Talks & Courses

War Widows' Quilt Workshop

The War Widows’ Quilt commemorates the lives of war widows and their loved ones as part of the War Widows’ Stories project. The arthur+martha organisation, who developed the War Widows’ Quilt together with war widows and their families, will run a workshop combining embroidery and poetry, inspiring participants to make their own commemorative works. All materials included.

Places limited. Advance Booking essential.

Boredom and the British Empire

Drawing on diaries, letters, memoirs, paintings, and popular engravings, this talk will challenge the long-established view that the empire was about adventure and excitement and explain how and why the British Empire became boring for many Europeans on both land and sea.

The voyages of Francis Drake, James Cook and other early explorers required fortitude and determination in the face of storms, shipwrecks, starvation and the unknown. But by the 1800s, as navigation improved and the novelty of ocean  travel wore off, long-distance voyages had become dull and dreary.

Lightning Course: From Newton to Einstein

With the right theory, could we understand the mechanics of everything? In this course, we're going to examine different ideas about how the universe works, how we test those ideas, and the counter-intuitive (but true!) consequences. We'll look at the way things changed between Isaac Newton's theory of gravitation and Albert Einstein's general theory of relativity, and how the framework we use today:

Lightning Course: Alien Moons

Icy crusts, volcano-covered surfaces, hydrocarbon lakes. These are just some of the features that we find in a few of the moons of the Solar System. They are unique and intriguing places, and in our Solar System we find a diverse range of compositions and environments, shapes, sizes and even formation history. Come discover these alien worlds at the Royal Observatory with Astronomer Tania de Sales Marques!

This course will explore the following questions:

Facing the Sea: Joshua Reynolds, Artistic Enterprise and Eighteenth-Century Port Cities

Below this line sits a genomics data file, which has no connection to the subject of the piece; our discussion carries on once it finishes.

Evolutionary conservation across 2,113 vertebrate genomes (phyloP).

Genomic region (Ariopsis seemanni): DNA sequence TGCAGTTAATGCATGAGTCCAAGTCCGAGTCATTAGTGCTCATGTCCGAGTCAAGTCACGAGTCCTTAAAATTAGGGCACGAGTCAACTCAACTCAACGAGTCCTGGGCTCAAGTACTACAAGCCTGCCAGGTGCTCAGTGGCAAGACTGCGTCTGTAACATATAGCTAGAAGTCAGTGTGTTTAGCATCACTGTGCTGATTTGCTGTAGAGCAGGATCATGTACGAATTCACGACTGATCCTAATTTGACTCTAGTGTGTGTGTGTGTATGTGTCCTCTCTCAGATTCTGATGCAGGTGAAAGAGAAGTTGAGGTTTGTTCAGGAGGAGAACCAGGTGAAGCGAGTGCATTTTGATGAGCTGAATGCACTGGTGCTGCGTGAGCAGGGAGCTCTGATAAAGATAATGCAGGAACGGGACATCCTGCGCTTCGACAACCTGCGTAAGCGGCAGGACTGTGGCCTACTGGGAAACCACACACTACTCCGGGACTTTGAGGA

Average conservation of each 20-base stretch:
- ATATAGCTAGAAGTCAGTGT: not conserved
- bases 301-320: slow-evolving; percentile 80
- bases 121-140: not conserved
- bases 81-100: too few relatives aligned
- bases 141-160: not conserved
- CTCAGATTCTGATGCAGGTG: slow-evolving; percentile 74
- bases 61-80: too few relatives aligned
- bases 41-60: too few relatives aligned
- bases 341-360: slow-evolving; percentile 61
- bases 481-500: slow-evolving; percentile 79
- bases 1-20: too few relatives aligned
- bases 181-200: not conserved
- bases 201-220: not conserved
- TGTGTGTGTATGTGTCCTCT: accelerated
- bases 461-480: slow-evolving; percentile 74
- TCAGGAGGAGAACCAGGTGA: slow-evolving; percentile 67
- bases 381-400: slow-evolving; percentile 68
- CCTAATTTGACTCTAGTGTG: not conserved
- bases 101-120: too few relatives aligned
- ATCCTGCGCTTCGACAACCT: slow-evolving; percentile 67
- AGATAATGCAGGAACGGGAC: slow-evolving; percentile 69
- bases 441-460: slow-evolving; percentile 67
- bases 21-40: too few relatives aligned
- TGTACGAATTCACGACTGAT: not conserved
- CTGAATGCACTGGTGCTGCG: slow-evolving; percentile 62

After two years training as a portrait painter in London, Joshua Reynolds returned to his hometown of Plymouth in 1743. Still in his early 20s, he would paint dozens of portraits over the next five years before leaving for the Mediterranean. The busy naval port provided a springboard for this young and then little-known artist, who would later achieve lasting fame and become the first President of the Royal Academy.

Othering the English: Dutch National Identity and the Sea, 1600-1815

Early-modern navies were not just a sum of their ships, dockyards and sailors - they were also cultural constructs. Successive Dutch regimes used various media to associate themselves with sea power, emphasizing how a strong fleet served the nation’s interests. Individual politicians and officers also used propagandistic tools to underline their own personal relevance. Artists and authors, such as the van de Veldes and Cornelis van Wieringen, eagerly catered for these agendas and fed a public appetite for naval subjects.

Lightning Course: Searching for life in the Solar System

Note: The topics of our Lightning Courses change monthly. This is one of our past Lightning Courses and will run again in 2020. If you would like to express interest in this course or have a suggestion for another topic you feel would be interesting for our Lightning Courses programme, please email or the Royal Museums Greenwich switchboard at +44 (0) 208 858 4422.


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